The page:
A small ceremony took place at Redhead public school on Monday, when Mr J. A. Buckley presented the school with a Roll of Honour. In so doing he remarked that it was only a small gift, but he hoped It would make the pupils think with gratitude and affection of those who had risked, and in some cases, lost all for us. Whenever the children looked upon the Honour Roll they should think of those who had gone from Redhead to fight for everything Australians hold dear. It should be the prayer of each child that each one of those still alive should be spared to return to their homes, though he scarcely dared hoped they would escape unscathed from the many dangers by which they were surrounded. Miss Nettie Heath, as eldest girl, took charge of the roll, and thanked Mr. Buckley, and promised that the children would care for the gift. Mr Ogilvie (teacher) thanked Mr Buckley, on behalf of the school, remarking that it was an important duty resting upon teachers to promote and foster a spirit of loyalty and patriotism among their pupils. He was especially pleased to see the motto, “For God, King, and Empire” upon the roll, as if children took that motto into their hearts when young, nourished and treasured it, their actions In later years would surely be those of the loyal and patriotic citizen.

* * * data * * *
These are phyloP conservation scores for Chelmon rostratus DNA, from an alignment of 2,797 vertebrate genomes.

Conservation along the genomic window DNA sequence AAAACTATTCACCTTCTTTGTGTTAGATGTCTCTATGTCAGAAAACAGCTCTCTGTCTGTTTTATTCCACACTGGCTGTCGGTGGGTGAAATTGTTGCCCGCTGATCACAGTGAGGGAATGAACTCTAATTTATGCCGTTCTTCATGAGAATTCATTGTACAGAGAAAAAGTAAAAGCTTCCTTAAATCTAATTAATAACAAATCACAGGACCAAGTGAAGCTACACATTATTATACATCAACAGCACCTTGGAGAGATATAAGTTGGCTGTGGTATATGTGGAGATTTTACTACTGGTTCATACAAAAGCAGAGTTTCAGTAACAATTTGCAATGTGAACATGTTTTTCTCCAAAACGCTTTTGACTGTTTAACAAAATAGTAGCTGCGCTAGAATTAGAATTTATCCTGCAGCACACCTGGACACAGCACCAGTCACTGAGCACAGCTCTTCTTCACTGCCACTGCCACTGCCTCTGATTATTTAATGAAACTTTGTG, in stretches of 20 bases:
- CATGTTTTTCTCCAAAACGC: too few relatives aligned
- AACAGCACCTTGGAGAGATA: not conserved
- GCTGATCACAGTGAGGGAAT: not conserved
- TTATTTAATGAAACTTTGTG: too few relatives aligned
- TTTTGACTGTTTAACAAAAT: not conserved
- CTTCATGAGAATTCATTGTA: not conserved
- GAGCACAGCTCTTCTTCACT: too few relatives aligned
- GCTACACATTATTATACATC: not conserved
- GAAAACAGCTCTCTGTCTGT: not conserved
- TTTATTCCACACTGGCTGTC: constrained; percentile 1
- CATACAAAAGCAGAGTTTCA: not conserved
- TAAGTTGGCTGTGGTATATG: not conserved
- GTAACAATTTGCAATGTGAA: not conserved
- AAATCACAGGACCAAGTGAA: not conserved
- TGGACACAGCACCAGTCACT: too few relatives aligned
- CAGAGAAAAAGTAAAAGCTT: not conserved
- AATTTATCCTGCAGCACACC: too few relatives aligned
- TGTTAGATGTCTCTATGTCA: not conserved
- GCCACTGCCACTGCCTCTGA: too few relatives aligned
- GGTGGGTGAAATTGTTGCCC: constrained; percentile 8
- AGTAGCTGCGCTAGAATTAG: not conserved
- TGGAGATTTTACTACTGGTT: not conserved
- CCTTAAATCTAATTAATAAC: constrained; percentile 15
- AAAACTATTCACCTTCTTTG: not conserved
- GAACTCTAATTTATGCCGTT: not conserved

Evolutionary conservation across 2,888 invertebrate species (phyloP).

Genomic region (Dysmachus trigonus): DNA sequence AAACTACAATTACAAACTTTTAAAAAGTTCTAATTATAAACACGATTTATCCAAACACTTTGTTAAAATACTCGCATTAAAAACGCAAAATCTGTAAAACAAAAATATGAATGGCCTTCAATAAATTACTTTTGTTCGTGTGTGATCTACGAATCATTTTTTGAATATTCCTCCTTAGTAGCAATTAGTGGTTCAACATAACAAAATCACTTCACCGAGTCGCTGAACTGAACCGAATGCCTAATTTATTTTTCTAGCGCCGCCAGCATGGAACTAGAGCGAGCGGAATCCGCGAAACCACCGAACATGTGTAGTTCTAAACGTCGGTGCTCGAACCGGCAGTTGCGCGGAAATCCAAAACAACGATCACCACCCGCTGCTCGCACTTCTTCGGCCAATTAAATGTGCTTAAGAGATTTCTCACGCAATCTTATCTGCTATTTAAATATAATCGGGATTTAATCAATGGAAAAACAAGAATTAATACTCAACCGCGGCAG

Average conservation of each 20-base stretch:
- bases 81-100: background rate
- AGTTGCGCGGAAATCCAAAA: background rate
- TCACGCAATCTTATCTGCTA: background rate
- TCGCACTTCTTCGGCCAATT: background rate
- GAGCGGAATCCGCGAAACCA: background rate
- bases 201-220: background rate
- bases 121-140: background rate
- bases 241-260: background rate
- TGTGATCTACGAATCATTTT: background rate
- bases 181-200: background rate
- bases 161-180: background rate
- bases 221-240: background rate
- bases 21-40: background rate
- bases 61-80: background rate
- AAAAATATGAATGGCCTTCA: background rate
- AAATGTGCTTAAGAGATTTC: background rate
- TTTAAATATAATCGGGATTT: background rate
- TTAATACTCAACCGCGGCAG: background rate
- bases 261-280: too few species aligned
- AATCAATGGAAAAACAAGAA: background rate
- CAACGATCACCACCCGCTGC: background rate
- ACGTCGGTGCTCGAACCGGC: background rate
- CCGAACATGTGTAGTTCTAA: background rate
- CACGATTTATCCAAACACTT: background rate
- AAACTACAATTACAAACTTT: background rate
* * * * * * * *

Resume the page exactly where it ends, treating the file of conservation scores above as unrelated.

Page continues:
Mr C. H. West, of Mitchell-street, Merewether, has been informed that Company Sergeant-major L. J. West, has been awarded the Distinguished Conduct Medal. In the notification in the London “Gazette”, it is stated that the medal was awarded for conspicuous gallantry and devotion to duty when in charge of carrying parties. He continued carrying after 36 hours‘ continuous work, with all the other members of his party casualties. He persevered in his work until the companies he was carrying for were supplied with water, although several times nearly blown up by shells bursting close to him.


Mrs A. Gill, of Catherine Hill Bay, is in receipt of the following letter from France in connection with her late son: “It is with feelings of the deepest regret that I have to write to you of the death of your gallant son, Private William Thomas Gill. He was killed in action in the battle of Passchendaele (third battle of Ypres) on October 12. During the whole time your late son served with us in the field he won for himself a high reputation for his manly and upright character, his good work, his ready and cheerful obedience, and his devotion to duty. In action he distinguished himself by his courage and coolness. We mourn more than words can express the death of such a splendid comrade. Officers, non-commissioned officers, and men all join me in offering you and your family most heartfelt sympathy in this your sad bereavement.”

The letter is signed by the Lieutenant-Colonel of the battalion.


James Arthur Brown, Jerrys Plains; Stanley Cowan, Hamilton; George Elfield, Forster; William George Gibbs, Howes Valley; William Glass McAlpin, Bulga; John Jacob Stoops, Merewether; John Samuel Topping, Greta; Joseph Turner, Neath; James Cunningham Wilkie, Newcastle; Frederick William Woodall, West Maitland.



David Dial OAM is a Hunter Valley-based military historian. Follow David's research at facebook.com/HunterValleyMilitaryHistory